Raw delights are plentiful at Saltie Girl, which boasts outdoor dining in Copley Square. This Back Bay gem of a seafood restaurant creates a winning King Salmon Crudo with cucumbers, pistachio, and avocado oil; as well as an in-season display of Day Boat Scallop with jalapeño, lime, avocado, and caviar. Seafood towers come in Petite, Grande, or Royale sizes; the latter is an ambitious pile including 18 oysters, two types of clams, Jonah crab salad, lobster cocktail, sea urchin, a full 30 grams of Siberian caviar, and more.
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You can get fresh oysters pretty much anywhere in Boston, from pubs and wine bars to even certain neighborhood markets. But there’s a certain vibe to a classic raw bar—with pearly tiles and someone shucking seafood behind the counter—that really satisfies our craving for chilled seafood and equally cool drinks. With elegantly prepared crudo, ice cold shellfish towers, and more fresh seafood, here’s where to go to find the best raw bars in Boston.
Named for a signature variety grown at Island Creek Oyster Farm in Duxbury Bay, Row 34 has become a New England staple with locations in Boston Fort Point, Burlington, and Portsmouth, N.H., as well as one coming soon to Kendall Square in Cambridge. It’s famed for a decadent lobster roll, crispy fried clams, and more, but the scorecard-like raw bar menu is in a league of its own. Pick up a pencil to order those namesake oysters and other shellfish, colorfully composed crudo like Tuna Crudo with black garlic and creamy green avocado, and more.
North End favorite Neptune Oyster is a must-visit for seafood lovers looking to savor crudo, caviar, and an indulgent fresh seafood platters like the Triton Plateau of oysters, cherrystone clams, shrimp, Chatham blue mussels, lobster cocktail, and blue crab cocktail. Enticingly fresh oysters are also lovely to look at, lining the counter on one side of the narrow restaurant where admittedly, a wait for seats is typical. Pending the new patio licensing process in the North End, you’ll soon be able to sit outside—which, total bonus, is a prime place for people-watching.
Tucked into a Back Bay brownstone and decorated with art evoking The Life Aquatic, Select Oyster Bar has a chic but quirky, locals-approved vibe. Chef Michael Serpa’s local-restaurant debut emphasizes on raw seafood, with favorites like the Faroe Islands Salmon Crudo with togarashi and pistachio oil, and the refreshingly minimalist Dressed Maine Lobster accented with herbs, lemon, and top-grade olive oil. You can’t go wrong with a dozen Island Creek Oysters and pickled shallot vinaigrette—and of course, a regal bottle of wine selected by the chef himself.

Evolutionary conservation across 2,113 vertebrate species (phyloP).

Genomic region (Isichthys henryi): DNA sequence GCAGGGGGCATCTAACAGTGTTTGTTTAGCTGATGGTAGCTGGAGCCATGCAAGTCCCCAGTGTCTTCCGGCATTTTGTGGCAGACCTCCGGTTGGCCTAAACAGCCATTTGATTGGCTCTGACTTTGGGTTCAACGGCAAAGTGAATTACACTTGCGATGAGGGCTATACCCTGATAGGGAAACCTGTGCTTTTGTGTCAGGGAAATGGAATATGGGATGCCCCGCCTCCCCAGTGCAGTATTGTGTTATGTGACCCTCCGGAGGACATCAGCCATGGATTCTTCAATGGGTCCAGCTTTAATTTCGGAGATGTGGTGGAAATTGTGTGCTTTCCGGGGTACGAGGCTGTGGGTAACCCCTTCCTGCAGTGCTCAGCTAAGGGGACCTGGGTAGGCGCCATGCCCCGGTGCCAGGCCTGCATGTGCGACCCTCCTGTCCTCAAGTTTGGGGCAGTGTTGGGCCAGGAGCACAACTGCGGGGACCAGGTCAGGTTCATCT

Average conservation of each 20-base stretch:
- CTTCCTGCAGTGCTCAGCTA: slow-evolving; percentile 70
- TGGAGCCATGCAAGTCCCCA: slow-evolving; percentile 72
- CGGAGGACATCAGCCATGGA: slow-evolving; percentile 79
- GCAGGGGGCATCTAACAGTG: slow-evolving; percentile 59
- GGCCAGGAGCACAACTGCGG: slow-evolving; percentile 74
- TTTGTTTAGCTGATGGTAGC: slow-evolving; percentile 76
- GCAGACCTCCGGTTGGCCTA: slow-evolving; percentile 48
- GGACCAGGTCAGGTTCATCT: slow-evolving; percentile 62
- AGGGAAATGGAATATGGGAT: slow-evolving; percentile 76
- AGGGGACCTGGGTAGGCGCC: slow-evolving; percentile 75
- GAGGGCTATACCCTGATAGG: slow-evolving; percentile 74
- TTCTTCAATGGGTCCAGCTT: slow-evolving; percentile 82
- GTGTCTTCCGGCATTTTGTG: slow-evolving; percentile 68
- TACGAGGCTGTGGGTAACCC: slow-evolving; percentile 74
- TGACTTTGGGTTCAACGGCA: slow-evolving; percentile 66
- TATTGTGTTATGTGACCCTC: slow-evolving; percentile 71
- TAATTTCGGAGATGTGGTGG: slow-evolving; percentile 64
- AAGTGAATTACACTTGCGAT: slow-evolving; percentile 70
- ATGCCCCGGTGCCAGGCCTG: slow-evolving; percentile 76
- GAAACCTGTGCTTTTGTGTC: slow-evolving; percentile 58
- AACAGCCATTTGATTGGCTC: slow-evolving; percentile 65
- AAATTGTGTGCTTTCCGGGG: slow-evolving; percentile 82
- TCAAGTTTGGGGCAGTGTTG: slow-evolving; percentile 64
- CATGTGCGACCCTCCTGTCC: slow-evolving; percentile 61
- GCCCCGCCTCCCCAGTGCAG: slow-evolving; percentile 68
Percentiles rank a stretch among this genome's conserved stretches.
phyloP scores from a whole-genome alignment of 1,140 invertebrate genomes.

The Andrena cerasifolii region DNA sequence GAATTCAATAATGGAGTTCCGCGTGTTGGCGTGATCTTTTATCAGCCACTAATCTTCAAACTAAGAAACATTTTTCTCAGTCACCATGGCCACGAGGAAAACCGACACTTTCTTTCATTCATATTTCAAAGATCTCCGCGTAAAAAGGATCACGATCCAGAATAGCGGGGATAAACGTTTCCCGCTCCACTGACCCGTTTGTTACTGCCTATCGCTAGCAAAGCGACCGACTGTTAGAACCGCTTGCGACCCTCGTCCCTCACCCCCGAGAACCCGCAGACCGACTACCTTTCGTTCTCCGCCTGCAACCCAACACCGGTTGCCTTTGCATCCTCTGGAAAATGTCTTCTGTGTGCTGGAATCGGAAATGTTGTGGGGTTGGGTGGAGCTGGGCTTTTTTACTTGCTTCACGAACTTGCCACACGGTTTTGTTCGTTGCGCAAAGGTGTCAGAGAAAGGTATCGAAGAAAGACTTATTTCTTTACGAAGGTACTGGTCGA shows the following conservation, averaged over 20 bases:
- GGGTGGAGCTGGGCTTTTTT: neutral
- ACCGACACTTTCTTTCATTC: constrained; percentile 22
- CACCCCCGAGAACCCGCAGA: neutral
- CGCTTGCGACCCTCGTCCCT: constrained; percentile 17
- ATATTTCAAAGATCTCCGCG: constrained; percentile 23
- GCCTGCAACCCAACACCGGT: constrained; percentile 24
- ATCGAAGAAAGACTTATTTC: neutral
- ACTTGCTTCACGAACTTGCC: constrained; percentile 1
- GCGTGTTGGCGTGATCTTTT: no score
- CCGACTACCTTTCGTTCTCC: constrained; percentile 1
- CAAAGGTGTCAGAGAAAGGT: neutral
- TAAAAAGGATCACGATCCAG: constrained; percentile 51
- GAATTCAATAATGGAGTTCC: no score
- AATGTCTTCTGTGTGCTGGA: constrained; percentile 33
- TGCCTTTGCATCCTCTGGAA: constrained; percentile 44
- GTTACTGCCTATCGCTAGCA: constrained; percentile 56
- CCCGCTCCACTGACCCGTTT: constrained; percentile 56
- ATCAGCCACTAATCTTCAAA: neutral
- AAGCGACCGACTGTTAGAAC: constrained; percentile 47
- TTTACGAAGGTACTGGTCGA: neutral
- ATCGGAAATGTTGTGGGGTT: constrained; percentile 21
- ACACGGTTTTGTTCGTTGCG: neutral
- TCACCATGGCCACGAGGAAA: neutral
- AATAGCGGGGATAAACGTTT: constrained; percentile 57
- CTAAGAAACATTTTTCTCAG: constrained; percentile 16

South End seafood spot B&G Oysters boasts a raw bar that’s pretty to look at inside, and a hidden-away backyard patio outdoors. Go a la carte on oysters shrimp cocktail, and littlenecks. The main menu highlights other regional favorites, like a lobster roll and Fried Ipswich Clams, which South Boston-born chef Barbara Lynch used to have to drive to the North Shore to enjoy.
Ivory Pearl comes from the cocktail king behind nearby Blossom Bar, and this spot matches wine-inspired drinks with its gleefully over-the-top seafood menu. The effervescent vodka soda called Champagne Papi, a la carte shrimp cocktail and crab claws, and the $5-per-gram Giaveri Caviar Service will make you feel like a baller, but cheap oysters available at the bar every Wednesday through Sunday during Oyster Happy Hour will keep you rollin’ with deep pockets (yes, we’re making a Drake reference here).
This South End brasserie may offer $1 oysters daily until 5 p.m. (and all night on Mondays), but the raw bar selection at Black Lamb is strong enough to warrant a visit anytime. Aside from East Coast oysters, the neighborhood spot also features well-plated classics like littleneck clams, shrimp cocktail, Tuna Poke, and Jonah Crab Avocado Louis. If you’re having trouble deciding, get yourself a patio table and a drink, and order the shellfish platter to try a little bit of everything.
Boston-based celeb chef Tiffani Faison has three new concepts at downtown’s High Street Place, and one of them is a raw bar. There’s an herbaceous cold lobster roll and slightly smoky Pilgrim Chowdah, but Dive Bar doesn’t just do the regional standards. A rotating selection of oysters served with accouterements like Southern-style comeback sauce and lemon chimichurri vinaigrette reflect Faison’s global upbringing and creativity. The neon-lit, blue-green counter is a comfortable place to perch inside the bustling new food hall, and it serves bubbly wines and crushable beers by the glass.
Eric Twardzik contributed reporting.